How CLOs are meeting the expectations of modern learners with VR training


The majority of today’s workforce was raised on digital technology.

They expect instant access to information and thrive in a work environment with robust career development resources. Even non-Millennials fit into these trends; in fact, 87% of employees across generations value career development more than at any time in the past

See why every enterprise needs VR-based learning

Yet, CLOs are hamstrung by old technology and outdated training programs – even if they’re only a few years old. Traditional methodologies simply don’t empower people to perform their best: only 36% of those new to the workforce feel they’ve been given the skills and knowledge to thrive in their roles.

L&D leaders are on the hook to drive innovation and growth by providing better and more effective learning opportunities that fit in line with how people actually learn.

The reinvention of learning

Let’s face it: training with videos and manuals is outdated. Enterprise CLOs must reinvent the way people learn using the many tools available to them today. 

Woman, brown hair, red top, black vest. Wearing a VR headset, holding a controller in each hand
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They are tasked with solving a long-time paradox that’s existed within corporate training: people can’t get good at something without practice, but giving them hands-on practice can be unsafe, unscalable, or simply impossible within day-to-day business. Yet, organizations run big risks every day by putting unskilled, unpracticed employees to work.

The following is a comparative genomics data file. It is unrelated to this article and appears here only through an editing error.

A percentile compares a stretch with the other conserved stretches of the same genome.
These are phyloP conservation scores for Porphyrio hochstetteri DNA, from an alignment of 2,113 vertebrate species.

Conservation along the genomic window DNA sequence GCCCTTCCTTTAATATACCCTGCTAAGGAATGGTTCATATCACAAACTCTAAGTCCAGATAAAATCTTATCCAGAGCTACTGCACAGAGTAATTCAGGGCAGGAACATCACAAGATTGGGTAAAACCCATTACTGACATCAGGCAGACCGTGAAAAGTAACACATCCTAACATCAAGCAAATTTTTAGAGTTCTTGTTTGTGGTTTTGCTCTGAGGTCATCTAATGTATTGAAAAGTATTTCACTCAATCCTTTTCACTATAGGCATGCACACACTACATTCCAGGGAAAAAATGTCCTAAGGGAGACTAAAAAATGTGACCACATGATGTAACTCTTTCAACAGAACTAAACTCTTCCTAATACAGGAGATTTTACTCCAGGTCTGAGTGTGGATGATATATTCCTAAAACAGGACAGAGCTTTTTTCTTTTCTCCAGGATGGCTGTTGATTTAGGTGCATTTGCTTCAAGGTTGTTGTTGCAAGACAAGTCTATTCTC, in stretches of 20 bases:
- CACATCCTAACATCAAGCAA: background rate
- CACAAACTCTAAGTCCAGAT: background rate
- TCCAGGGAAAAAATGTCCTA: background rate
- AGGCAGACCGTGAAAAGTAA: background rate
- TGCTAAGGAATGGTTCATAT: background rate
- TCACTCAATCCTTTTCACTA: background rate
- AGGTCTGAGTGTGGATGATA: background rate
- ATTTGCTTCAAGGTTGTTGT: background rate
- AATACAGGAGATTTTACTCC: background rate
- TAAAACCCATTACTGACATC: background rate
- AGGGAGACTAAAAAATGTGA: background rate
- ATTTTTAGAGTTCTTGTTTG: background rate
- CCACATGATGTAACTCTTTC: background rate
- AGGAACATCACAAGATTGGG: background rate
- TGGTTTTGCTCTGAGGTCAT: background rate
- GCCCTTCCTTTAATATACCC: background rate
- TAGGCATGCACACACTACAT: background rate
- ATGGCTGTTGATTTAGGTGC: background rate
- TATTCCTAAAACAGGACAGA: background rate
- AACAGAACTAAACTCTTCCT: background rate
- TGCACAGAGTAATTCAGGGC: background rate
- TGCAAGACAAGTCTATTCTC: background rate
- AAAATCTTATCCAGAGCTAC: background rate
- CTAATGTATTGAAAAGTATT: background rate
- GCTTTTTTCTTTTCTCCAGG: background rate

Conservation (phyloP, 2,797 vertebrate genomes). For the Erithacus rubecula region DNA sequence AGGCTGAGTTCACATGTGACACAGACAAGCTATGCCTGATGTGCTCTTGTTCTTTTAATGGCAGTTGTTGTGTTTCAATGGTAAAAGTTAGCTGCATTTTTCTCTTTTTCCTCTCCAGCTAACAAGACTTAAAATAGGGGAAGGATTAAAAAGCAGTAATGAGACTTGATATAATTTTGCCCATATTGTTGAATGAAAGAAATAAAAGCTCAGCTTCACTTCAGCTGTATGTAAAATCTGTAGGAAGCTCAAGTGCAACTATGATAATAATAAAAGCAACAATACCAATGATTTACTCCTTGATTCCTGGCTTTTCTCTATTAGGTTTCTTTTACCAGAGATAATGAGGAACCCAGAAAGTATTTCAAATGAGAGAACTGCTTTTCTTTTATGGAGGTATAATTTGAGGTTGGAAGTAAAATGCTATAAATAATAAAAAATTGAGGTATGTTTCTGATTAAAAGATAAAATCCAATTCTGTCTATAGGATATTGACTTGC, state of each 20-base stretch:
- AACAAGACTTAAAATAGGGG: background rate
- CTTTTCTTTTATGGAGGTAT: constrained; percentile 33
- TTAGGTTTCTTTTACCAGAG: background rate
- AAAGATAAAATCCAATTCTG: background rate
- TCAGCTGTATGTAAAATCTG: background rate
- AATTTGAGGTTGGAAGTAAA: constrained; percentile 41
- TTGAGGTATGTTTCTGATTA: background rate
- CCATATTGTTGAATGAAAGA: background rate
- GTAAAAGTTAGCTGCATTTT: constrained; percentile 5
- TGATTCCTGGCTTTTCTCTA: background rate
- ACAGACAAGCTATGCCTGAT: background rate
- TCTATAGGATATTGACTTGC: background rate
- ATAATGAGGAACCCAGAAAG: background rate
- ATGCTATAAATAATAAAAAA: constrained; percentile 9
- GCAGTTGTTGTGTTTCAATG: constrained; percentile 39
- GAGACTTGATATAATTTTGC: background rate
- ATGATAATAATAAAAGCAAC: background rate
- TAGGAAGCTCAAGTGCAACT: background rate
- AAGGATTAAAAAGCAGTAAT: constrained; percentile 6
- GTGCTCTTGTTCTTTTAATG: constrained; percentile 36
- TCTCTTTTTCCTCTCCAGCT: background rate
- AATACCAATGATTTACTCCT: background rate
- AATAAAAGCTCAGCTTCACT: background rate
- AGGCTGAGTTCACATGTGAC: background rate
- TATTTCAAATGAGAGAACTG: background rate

How can you create a safer and more empowering workplace for your associates?

Increasing engagement, impact and confidence

In an effort to boost learning engagement across the organization, many L&D leaders have turned to a new model that lets employees experience their training and “learn by doing.”

Known as Immersive Learning, this approach combines Virtual Reality (VR) with advanced learning theory, data science, and spatial design.

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VR expert Jeremy Bailenson explains the four components of Immersive Learning.

Through Immersive Learning, L&D is serving both the needs of the learner and the needs of the organization. CLOs have found that:

  1. Employee engagement in training skyrockets.
    As VR gives learners a sense of “presence,” like they’re really there. Since they’re fully immersed, they can’t help but be fully engaged. This leads to better overall engagement at work, a key metric in organizational success.
  2. Employees retain more about their training.
    That’s because they can practice on-demand in the virtual world. Repetition learning in a realistic work environment makes the training sticky and memorable, which leads to more efficient operations, a safer workforce, and better customer experience.
  3. Employees are more confident.
    They’re engaged at work and well-trained. Nearly 100% of employees that train with VR feel prepared for their jobs. This leads to greater impact in their roles and beyond.

Why VR engages and trains employees faster

Ways CLOs are applying Immersive Learning 

Across many industries, L&D leaders have adopted immersive technology and partnered with other functional areas, like safety or operations, to accomplish company-wide goals.